Christian Nationalism in a Managerial Nation

Christian Nationalism in a Managerial Nation

With the Christian faith pushed off the main stage, technical managerialism has played a dual role as both a kind of religion and, at the same time, a substitute for the metaphysical superstructure that the Christian hierarchy of being used to provide. The managerial system, whether in its governmental form or, as we find it in business, in non-profits or NGOs, becomes both religion and god at the same time—an all-encompassing system within which “we live and move and have our being.”

Mike Sabo’s “What is Christian Nationalism?” is a fair and comprehensive introduction to a vibrant and messy emerging discourse. Broadly speaking, what is coming to the fore in this and other related movements is a desire to resist the corrupt American regime in ways that are specifically Christian, so as to bring about a change in the core governing principles of our society and align them with the Christian faith. The goal is to foster a flourishing society under the divine sovereignty of God.

This most definitely means imposing Christian religious values onto society. It does not mean turning society into a theocracy—that is, one ruled by a priestly class. Christian nationalists do acknowledge, though, that all law is an expression of morality, and all morality is at its core religious. It is not a question of whether some religious faith, even in the desiccated form of ideology, will be imposed upon you: it is a matter of which one it will be. Currently we are governed by the cult of Human Progress.

This said, though I embrace the goals of the movement, like many others I am less than enthusiastic about the term “Christian Nationalism.” It evokes too much of late 19th- and early 20th-century nationalist movements. It is a set of terms that have already been embraced and then rejected by the regime. The idea of “nationalism” is itself a product of propaganda, an artificial construct imposed upon us so as to harness ever-larger degrees of technical management at ever-greater societal scale.

The implication of nationalism is that you give up your local attachments to the community of your birth—with its real, tangible, embedded relationships—to embrace the abstract construct of a “nation.” The regime’s powerbrokers, horrified by what nationalism unleashed in the first half of the 20th century, doubled down and argued that we needed to transcend not just the local bonds of community, but also the looser and more generalized affinities inspired by the nation. In becoming a truly global community, we would then transcend the divisions that nationalism spawned.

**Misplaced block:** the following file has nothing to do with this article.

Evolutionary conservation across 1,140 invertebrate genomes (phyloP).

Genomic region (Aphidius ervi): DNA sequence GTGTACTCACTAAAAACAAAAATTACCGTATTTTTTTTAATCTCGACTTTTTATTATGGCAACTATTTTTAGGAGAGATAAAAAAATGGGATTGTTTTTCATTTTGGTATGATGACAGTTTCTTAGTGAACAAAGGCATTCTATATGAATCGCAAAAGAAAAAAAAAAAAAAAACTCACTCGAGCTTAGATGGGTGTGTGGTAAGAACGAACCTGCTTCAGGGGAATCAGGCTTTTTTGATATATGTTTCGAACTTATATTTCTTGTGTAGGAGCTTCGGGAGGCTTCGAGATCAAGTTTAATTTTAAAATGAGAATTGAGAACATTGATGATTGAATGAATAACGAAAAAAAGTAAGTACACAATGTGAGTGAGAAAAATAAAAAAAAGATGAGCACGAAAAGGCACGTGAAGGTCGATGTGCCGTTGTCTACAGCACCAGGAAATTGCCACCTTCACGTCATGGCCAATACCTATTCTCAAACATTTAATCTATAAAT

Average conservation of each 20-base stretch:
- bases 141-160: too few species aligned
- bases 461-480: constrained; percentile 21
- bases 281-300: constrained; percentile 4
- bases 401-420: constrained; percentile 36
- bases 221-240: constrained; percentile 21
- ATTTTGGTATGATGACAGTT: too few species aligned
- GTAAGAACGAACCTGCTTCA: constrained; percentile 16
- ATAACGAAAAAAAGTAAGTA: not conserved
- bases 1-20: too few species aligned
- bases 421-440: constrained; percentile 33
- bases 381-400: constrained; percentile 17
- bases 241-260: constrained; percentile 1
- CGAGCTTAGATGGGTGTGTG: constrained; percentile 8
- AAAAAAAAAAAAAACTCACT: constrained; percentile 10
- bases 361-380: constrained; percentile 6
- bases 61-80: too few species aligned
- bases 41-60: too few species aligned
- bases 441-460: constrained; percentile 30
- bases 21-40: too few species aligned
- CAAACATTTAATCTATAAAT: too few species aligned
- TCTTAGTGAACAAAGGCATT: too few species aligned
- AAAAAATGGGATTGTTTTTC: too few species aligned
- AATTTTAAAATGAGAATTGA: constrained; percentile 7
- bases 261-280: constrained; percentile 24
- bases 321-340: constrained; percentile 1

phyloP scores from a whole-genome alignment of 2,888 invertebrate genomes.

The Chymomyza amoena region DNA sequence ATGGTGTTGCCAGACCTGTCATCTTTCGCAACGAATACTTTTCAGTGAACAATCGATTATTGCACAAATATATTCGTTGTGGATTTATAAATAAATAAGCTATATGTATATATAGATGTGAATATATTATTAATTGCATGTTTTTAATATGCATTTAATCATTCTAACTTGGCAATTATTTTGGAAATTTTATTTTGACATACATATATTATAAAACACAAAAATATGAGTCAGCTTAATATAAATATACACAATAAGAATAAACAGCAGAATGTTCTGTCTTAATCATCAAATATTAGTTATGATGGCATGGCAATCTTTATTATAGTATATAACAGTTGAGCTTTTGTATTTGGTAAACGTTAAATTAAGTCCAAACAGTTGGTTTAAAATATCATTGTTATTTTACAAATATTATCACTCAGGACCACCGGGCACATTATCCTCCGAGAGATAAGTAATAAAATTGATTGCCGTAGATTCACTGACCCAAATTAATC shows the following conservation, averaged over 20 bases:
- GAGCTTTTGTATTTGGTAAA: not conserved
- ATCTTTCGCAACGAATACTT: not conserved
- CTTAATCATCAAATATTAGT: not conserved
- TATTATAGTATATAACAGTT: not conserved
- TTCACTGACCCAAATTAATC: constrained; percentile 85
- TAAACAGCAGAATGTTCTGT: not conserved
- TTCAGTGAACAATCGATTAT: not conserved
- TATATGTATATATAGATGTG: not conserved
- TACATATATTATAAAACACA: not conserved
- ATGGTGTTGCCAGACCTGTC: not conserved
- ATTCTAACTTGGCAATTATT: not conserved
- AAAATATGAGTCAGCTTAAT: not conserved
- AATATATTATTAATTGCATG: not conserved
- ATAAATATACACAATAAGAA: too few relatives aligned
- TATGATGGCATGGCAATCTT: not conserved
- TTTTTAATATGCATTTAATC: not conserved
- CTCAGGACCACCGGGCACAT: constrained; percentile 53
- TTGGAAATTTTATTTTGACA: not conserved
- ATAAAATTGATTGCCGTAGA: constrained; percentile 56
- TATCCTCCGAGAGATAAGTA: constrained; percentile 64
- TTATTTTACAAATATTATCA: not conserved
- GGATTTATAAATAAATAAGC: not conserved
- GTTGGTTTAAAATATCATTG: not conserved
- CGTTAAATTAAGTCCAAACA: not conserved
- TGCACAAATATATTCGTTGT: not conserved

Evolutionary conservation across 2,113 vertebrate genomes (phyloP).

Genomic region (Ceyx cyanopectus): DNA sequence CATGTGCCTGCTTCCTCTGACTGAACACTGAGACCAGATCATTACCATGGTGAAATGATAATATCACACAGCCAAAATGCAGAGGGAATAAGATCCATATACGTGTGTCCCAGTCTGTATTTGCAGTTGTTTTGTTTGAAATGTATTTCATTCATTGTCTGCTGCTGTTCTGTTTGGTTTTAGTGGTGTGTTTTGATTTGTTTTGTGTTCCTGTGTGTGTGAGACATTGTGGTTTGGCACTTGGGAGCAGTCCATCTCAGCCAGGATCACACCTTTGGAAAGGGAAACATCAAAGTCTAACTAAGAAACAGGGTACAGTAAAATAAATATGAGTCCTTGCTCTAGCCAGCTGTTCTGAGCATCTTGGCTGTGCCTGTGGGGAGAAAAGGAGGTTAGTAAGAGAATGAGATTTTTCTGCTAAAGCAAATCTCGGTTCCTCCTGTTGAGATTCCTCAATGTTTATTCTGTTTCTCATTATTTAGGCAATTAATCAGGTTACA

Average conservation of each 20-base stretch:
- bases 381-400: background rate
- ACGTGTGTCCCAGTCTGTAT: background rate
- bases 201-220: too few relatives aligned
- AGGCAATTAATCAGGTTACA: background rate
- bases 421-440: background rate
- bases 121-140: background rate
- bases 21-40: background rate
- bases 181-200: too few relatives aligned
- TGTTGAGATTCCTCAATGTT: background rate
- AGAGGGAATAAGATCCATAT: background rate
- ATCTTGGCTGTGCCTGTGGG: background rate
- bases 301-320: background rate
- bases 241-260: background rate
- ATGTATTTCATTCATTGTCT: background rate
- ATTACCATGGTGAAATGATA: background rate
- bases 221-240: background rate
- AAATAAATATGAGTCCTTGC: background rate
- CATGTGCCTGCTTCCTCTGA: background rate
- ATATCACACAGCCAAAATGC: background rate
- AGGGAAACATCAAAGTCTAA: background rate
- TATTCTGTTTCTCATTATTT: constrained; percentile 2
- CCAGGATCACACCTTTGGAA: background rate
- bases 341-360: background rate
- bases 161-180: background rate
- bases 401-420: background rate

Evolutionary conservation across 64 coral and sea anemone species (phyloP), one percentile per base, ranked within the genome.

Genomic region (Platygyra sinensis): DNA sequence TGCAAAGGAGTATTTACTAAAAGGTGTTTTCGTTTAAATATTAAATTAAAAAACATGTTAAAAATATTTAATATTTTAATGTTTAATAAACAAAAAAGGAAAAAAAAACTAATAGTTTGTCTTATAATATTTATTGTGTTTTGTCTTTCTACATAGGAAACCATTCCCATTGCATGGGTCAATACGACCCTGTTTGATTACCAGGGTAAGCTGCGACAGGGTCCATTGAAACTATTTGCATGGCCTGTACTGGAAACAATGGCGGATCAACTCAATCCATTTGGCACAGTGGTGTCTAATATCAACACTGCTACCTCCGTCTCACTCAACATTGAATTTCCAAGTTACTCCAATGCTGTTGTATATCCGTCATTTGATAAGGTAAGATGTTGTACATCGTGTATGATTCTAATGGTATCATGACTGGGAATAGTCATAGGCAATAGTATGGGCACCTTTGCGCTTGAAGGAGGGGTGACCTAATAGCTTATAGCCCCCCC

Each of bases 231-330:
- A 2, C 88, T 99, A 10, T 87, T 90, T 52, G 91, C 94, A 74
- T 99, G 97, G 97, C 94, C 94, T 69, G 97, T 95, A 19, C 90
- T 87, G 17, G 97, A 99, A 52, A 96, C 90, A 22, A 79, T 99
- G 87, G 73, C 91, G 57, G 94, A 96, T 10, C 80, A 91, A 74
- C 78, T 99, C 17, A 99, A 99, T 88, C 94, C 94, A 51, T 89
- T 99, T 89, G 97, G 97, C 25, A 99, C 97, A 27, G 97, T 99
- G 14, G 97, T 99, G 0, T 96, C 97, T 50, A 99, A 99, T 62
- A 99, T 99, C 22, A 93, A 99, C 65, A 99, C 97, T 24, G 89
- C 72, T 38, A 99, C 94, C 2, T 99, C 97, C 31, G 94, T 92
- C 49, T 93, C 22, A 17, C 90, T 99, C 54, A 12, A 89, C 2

But quibbles like this are relatively small things. I raise the point only to note that “Christian Nationalism” embraces many who are willing to participate in this emerging discourse and movement, comfortable knowing that the terms, labels, ideas, means, and approaches will get worked out over time. Maybe the label sticks, maybe it doesn’t. If the label is all that stands in your way, don’t let it trip you up.

Broadly speaking, those of us involved in this project seek a society which is governed by Christian principles. What does this look like? For me, it does not mean seizing the reins of power within the current system. Why is this? In spite of the deeply Christian nature of American society at the time of the founding, I would argue along with the French sociologist, philosopher, and theologian Jacques Ellul that the American revolutionary mindset, even in its infant form, was produced by a system of values which was gaining ascent through the rise of the merchant class: technical managerialism.

Ellul argues in “Autopsy of Revolution” that the ingredient necessary to turn a revolt into a revolution is “the plan.” You need a group of people capable of turning a set of grievances into a coherent structure and set of institutions. This organizing capacity has always been the particular strength of bureaucratically minded managers. They have been adept at rational analysis, being able to look at complex situations, abstracting them, shaping them and organizing them into a rational system through which governing institutions, processes, and policies could be instituted. They told us themselves what they were doing. A group of men went into the backrooms and developed a rational plan for a new nation:

We the People of the United States, in Order to form a more perfect Union, establish Justice, insure domestic Tranquility, provide for the common defense, promote the general Welfare, and secure the Blessings of Liberty to ourselves and our Posterity, do ordain and establish this Constitution for the United States of America.

They looked upon past ways of doing things as inferior and so set about to develop a better system. They desired to remove the inadequacies, corruptions, and variability inherent in the older system of nobility, which relied heavily on persons and embedded traditions. They wanted to replace this system with a more rational, a more perfect union.

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